• Posts Tagged ‘standing’

    It’s Best If the Registrant Files the Lawsuit

    by  • January 9, 2023 • trademark • 0 Comments

    This is something that I probably shouldn’t have to blog about, but here we are. Plaintiff Palm Beach Concours LLC filed a complaint against defendant SuperCar Week, Inc. for: Count I, trademark infringement in violation of 15 U.S.C. § 1114 (infringement of a registered trademark); Count II for unfair competition in violation of 15...

    Read more →

    Estopped By A Wrong Decision

    by  • December 5, 2022 • patent • 0 Comments

    The Federal Circuit issued two companion decisions involving the same patent license arrangement, one that affected at least three district court decisions. Uniloc USA, Inc., Uniloc Luxembourg S.A., and Uniloc 2017 LLC, which I’ll just refer to as “Uniloc,” sued Apple, Motorola Mobility and Google for patent infringement. However, Uniloc had received funding from...

    Read more →

    The Standing of an Exclusive Trademark Licensee (or not)

    by  • July 6, 2020 • right of publicity, trademark • 1 Comment

    July 7, 2020: Updated to add footnote 2. Section 32 of the Lanham Act is for infringement of registered trademarks. The section says that the liability for infringement is to the “registrant.” That category undisputedly includes a successor-in-interest, such as an assignee. A minority of courts have also held that “registrant” encompasses an exclusive...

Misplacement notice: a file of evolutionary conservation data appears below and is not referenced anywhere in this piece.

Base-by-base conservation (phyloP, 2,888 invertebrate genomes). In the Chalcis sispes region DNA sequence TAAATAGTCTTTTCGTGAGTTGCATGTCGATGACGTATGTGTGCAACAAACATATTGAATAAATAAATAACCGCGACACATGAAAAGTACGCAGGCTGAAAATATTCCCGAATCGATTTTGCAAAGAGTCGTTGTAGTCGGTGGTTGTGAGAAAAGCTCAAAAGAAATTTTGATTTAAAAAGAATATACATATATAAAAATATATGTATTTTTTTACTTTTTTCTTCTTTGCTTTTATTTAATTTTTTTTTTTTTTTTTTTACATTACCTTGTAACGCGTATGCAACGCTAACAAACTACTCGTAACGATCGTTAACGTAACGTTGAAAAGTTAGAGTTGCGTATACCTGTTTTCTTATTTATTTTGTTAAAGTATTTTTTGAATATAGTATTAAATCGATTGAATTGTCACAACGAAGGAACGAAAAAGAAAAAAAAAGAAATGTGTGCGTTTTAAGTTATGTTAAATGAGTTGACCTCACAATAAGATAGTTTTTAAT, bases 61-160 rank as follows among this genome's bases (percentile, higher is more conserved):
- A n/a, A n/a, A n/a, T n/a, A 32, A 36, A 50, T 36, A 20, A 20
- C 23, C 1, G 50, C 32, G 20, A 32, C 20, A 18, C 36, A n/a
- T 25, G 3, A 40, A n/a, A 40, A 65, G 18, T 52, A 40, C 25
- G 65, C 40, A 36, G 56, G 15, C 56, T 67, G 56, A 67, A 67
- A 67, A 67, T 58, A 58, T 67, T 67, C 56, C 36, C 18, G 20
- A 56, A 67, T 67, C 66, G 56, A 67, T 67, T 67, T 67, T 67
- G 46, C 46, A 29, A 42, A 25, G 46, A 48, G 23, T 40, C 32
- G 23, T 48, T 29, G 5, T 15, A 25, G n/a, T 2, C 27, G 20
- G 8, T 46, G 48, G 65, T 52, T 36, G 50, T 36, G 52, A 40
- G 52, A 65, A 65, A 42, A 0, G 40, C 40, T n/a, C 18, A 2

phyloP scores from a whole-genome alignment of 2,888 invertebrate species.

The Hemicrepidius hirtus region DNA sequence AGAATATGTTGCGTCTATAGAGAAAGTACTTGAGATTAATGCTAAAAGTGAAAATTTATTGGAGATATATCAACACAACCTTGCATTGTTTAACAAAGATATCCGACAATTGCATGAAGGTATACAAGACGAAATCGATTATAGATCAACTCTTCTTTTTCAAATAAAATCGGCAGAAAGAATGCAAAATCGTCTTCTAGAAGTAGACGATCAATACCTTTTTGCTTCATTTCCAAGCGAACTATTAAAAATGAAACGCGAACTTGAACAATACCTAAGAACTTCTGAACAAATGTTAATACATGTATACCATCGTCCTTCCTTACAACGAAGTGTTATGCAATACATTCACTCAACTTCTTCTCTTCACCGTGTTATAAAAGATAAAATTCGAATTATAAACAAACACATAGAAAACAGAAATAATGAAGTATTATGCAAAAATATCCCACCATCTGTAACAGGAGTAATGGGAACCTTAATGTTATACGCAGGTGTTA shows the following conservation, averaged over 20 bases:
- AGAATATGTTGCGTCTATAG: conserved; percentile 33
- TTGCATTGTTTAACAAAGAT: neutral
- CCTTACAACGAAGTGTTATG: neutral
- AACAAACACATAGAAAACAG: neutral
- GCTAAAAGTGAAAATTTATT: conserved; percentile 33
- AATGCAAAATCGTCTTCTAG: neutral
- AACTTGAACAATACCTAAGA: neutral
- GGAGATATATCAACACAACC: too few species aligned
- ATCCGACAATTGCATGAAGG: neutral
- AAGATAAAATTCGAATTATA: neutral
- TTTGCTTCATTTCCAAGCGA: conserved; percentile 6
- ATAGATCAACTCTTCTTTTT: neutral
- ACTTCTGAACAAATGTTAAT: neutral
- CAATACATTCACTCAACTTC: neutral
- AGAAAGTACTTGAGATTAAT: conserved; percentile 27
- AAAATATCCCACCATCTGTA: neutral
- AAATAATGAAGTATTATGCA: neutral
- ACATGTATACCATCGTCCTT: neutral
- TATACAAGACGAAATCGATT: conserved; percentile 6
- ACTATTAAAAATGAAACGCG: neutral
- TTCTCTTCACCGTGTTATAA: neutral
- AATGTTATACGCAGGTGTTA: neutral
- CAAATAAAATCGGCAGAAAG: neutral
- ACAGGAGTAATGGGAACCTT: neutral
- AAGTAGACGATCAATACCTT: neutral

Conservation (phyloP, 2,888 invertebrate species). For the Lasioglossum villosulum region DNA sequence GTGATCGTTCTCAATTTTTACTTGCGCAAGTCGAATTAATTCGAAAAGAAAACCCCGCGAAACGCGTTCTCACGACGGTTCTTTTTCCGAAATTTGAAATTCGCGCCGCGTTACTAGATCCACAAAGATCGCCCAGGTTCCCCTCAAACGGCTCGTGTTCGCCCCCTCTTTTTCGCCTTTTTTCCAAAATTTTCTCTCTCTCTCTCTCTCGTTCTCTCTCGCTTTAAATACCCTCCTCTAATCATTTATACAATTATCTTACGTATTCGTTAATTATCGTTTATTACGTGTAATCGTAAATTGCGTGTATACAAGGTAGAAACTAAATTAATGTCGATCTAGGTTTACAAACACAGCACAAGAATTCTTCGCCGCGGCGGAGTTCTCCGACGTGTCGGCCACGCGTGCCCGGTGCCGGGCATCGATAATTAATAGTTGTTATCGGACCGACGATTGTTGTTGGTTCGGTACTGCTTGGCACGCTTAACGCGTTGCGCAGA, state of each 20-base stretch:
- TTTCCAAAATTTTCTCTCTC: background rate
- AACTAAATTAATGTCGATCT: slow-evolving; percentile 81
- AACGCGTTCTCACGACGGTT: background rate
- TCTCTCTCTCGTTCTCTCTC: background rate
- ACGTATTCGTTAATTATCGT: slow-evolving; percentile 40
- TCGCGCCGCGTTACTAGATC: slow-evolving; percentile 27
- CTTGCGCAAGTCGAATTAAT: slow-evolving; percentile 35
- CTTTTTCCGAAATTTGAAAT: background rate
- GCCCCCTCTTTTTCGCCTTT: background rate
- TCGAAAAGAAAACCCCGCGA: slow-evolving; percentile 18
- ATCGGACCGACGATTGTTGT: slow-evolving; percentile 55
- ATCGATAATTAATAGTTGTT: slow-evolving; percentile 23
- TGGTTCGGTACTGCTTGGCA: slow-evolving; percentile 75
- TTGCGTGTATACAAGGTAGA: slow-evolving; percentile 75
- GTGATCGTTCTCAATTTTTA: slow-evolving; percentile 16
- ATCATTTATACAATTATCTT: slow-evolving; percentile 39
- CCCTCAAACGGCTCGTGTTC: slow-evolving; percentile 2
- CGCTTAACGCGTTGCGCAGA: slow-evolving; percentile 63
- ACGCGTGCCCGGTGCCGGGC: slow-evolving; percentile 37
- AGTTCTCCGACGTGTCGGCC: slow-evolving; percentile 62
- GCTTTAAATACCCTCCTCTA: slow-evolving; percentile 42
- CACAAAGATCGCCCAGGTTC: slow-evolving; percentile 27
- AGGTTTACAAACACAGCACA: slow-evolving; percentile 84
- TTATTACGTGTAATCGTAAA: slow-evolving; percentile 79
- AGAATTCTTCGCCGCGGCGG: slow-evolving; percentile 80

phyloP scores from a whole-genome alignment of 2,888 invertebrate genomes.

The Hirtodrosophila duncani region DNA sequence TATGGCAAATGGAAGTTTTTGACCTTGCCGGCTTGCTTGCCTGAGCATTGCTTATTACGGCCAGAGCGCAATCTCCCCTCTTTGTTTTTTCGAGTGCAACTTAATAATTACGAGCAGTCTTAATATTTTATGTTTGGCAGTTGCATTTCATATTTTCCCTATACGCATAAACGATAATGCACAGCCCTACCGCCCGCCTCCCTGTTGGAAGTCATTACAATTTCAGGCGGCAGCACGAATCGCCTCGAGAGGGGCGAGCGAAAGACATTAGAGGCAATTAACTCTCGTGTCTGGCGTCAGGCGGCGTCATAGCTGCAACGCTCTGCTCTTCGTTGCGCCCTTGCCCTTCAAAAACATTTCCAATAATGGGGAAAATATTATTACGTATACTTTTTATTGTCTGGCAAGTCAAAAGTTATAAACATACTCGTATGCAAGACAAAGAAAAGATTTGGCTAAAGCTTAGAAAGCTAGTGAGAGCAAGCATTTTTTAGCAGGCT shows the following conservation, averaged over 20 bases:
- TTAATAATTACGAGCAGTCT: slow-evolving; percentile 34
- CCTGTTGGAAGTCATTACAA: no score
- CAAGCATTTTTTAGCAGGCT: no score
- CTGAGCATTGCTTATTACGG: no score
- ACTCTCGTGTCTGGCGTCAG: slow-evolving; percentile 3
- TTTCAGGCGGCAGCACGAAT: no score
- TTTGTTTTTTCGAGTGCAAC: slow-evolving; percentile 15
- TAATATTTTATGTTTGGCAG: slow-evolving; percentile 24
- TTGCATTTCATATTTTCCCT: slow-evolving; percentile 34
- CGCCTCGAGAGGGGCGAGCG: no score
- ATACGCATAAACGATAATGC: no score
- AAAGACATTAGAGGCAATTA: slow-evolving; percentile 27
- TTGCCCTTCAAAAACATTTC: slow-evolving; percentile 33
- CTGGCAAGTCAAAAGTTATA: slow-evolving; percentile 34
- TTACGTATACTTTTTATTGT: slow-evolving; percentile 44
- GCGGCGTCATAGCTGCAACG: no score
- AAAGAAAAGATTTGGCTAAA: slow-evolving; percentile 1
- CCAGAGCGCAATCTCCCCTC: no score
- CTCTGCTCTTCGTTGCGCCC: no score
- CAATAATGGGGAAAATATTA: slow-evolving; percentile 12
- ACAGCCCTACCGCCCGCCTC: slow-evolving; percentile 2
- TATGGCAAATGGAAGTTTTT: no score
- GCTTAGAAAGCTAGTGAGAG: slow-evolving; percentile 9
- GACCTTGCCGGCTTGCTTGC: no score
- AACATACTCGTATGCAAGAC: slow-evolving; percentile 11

Read more →

    You Can’t Just “Re-Form” a Plaintiff

    by  • April 27, 2020 • patent • 0 Comments

    Here are the facts: Ness Stewart Irvine was a patentee. Irvine assigned his patents-in-suit to InterAD Technologies, LLC. InterAD assigned them to Zeroclick, LLC (“Zeroclick I”), the plaintiff, a Texas entity. Zeroclick I sued Apple for patent infringement. Erich Spangenberg, listed as the “governing person,” terminated the Zeroclick I entity.1 Non-party Granicus IP, LLC...

    Read more →

    Waiving Ownership of the Registration

    by  • February 10, 2020 • trademark • 0 Comments

    Do you need to own a trademark to succeed in an infringement claim? Not necessarily. The plaintiff, I&I Hair Corporation, now owns the registration for the trademark EZBRAID. Except that it originally didn’t; the registration was owned by Eunja Son, a principal of the plaintiff. I&I Hair sued the defendant, Beauty Plus Trading Co.,...

    Read more →

    When Is It a License?

    by  • August 20, 2018 • trademark • 0 Comments

    When reviewing a settlement agreement, I often ponder the parts where it says something like “Party B agrees not to infringe the trademark in the future.” The agreement doesn’t need it; whether you say it or not Party B isn’t allowed to break the law. I suppose adding the language gives you a breach...

    Read more →

    The Devil Is In the Definitions

    by  • November 6, 2017 • patent • 0 Comments

    Plaintiff Janssen Biotech had a fundamental structural problem with an agreement. The document was called an “Employee Secrecy Agreement,” but in addition to imposing duties of confidentiality on its employees the agreement also served as an employee invention assignment agreement, as is commonly, if not universally, done. Janssen’s structural problem was in the definition...

    Read more →